From Past to Present

April 21, 2022

Valvoline has been a part of Ken Frenchak’s family history for more than 100 years. Now, he’s adding his own chapter.

Ken Frenchak is a Valvoline man through and through. For him, it’s the family business.

Not just the quick lube business, either. 

Frenchak has been the general manager of the Valvoline Express Care in Grove City, Penn., for a little over 10 years.

The family business is about the larger Valvoline footprint. Frenchak’s family has been in western Pennsylvania for generations, and it was around 100 years ago when two of his great-grandfathers started working at the Valvoline refinery in East Butler, which is only about 30 miles southeast of Grove City, until it closed in the ‘40s.

“Growing up, we were aware of Valvoline,” Frenchak says. “My grandfather had old Valvoline cans in his garage. A lot of the scrap paper that we wrote on as kids had Valvoline’s logo. It was everywhere.” 

Fast forward 40-plus years, and now he’s running his own Valvoline shop, and his love of history–both the company’s and the community’s–continues to inspire his passion to make the shop the best that it can be.

Class is Now in Session

Frenchak didn’t get into his current role as a shop general manager with Valvoline in a way most people would.

He spent most of his career working in turf care equipment sales with a brief stint as a service advisor for a General Motors dealership. A self-described history buff, though, Frenchak was drawn to Valvoline’s ties to both his family and his home county.

“I knew a little bit about the local history and local lore (about Valvoline), but it wasn't a passion yet,” he says.

That passion came around the start of the 2010s, when Valvoline was preparing to celebrate its 150th anniversary. Frenchak says the additional publicity push prompted a more thorough exploration of those long-standing family ties. 

“That just kind of put me down a rabbit hole. I started researching old newspaper articles, talking to some old-timers that worked at Valvoline, which led me to one person, to another person, and so on,” he says. “That led me to pictures, signage, old cans and bottles. All kinds of things.”

Through that research and collecting, Frenchak became fully steeped not only in the physical items—he says he could probably open his own Valvoline museum if he wanted to—but the history and knowledge of Valvoline’s 150-year history in the western Pennsylvania area.

During his research, he came in contact with Robb and Tracey Ritenour, who currently own the Grove City location, and in 2011 they offered him the general manager role of the shop.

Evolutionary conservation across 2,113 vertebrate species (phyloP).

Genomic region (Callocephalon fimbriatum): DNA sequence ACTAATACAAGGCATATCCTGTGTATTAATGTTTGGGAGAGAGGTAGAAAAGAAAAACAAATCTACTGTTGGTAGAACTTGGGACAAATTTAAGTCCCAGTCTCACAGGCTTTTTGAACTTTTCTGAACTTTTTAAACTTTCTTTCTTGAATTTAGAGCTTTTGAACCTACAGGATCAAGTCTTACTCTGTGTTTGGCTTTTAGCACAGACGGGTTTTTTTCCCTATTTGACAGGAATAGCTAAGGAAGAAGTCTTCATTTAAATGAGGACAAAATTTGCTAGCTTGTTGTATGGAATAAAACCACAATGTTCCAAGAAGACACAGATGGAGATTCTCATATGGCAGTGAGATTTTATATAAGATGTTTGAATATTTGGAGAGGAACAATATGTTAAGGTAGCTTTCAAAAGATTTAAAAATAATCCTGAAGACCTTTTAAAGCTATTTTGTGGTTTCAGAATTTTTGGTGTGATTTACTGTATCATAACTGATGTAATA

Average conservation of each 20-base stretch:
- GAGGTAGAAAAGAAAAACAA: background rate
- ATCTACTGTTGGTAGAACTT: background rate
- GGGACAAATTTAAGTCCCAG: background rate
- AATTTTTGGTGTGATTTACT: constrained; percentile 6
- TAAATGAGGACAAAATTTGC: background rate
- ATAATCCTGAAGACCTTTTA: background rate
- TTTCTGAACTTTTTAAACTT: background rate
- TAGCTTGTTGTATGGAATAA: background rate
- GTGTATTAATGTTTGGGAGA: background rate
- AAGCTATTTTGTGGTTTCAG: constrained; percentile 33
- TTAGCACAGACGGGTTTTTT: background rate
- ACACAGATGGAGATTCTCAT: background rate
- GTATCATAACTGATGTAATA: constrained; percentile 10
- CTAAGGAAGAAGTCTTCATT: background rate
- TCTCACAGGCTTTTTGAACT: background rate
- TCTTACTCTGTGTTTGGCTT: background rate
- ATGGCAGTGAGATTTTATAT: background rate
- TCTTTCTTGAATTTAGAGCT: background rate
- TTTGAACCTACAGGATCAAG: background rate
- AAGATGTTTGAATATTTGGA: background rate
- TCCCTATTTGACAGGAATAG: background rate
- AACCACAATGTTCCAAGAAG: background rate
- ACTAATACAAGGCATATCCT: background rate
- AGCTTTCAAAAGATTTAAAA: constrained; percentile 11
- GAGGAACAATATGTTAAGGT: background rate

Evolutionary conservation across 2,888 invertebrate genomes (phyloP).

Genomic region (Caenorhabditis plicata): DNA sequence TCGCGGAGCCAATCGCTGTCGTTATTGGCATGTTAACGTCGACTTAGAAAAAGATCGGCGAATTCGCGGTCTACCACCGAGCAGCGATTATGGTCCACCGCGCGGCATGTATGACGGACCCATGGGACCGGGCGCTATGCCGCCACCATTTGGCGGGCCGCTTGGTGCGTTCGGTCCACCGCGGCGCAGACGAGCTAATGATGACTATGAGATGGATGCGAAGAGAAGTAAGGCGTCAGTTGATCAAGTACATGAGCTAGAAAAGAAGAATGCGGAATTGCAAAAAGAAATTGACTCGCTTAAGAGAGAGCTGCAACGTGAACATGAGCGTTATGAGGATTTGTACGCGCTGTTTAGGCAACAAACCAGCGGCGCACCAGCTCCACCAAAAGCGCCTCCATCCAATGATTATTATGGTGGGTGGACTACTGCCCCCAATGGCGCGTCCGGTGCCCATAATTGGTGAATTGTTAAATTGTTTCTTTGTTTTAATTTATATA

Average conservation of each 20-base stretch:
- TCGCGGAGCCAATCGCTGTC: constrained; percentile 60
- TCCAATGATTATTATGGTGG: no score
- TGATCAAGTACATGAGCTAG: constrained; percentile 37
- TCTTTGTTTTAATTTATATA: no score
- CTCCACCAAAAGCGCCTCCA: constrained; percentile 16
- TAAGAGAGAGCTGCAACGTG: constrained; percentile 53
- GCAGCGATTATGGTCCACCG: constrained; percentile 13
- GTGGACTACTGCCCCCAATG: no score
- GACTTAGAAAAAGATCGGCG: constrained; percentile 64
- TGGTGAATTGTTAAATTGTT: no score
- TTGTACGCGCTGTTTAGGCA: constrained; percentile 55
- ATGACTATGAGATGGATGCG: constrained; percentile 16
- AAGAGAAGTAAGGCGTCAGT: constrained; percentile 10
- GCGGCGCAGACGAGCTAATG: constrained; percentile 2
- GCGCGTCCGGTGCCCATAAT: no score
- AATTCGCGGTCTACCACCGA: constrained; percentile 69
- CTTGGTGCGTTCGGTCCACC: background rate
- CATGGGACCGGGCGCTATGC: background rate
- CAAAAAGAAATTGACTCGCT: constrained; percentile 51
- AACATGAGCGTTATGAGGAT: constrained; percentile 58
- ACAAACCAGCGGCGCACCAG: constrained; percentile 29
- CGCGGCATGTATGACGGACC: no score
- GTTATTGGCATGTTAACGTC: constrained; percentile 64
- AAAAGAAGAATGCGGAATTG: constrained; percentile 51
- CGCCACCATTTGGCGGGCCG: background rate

In his 10-plus years at the location, Frenchak has seen a doubling of average daily car count at the two-bay shop, all in a town of just over 8,000 people. 

“I've always been into cars. I changed my own oil, my dad and I used to restore cars. I’d even  change oil for people in the neighborhood,” he says. “I never thought that about 40 years later, I'd be part of a group that would be owning one and operating one.”

Ken’s Tips for Effective Leadership 

Frenchak says he wasn’t always as strong of a leader as he is now, and getting to where he is required countless hours of self-reflection, research and working with his team to hone his leadership style.

“Leadership growth must be intentional. The only thing you truly have is the ability to improve yourself. When you improve yourself, great things happen.”

  1. Concentrate on the basics, the small details. Establish good work habits for yourself and your team. “Your leadership is honed daily.  When a leader  masters these, big and exponential changes, growth, and improvements will come,” Frenchak says.
  2. Create your own advisory “board of directors.” It doesn’t have to be overly formal, but create a group of three to five people in your shop from all walks of life to help advise your decision-making process. “They will provide you with another set of eyes, ears, and life experiences that will provide insight you never thought about.”
  3. Become a teacher and a mentor for your employees. Your experiences helping them will help you improve your communication and ability to learn. Take risks, and always try to learn something.  “Leadership isn’t something you learn or get in a day. It takes a lifetime.”

Community-First Purpose

Frenchak’s passion for history doesn’t stop with his company—he is deeply invested in his town and the surrounding area, and that’s reflected in how he treats his team members and his community.

Quick lube can be a tough industry, particularly for younger employees trying to get into the labor market. Frenchak says he and his management team realize that the work isn’t for everyone and that most of the people he hires won’t be with him for more than a year or so.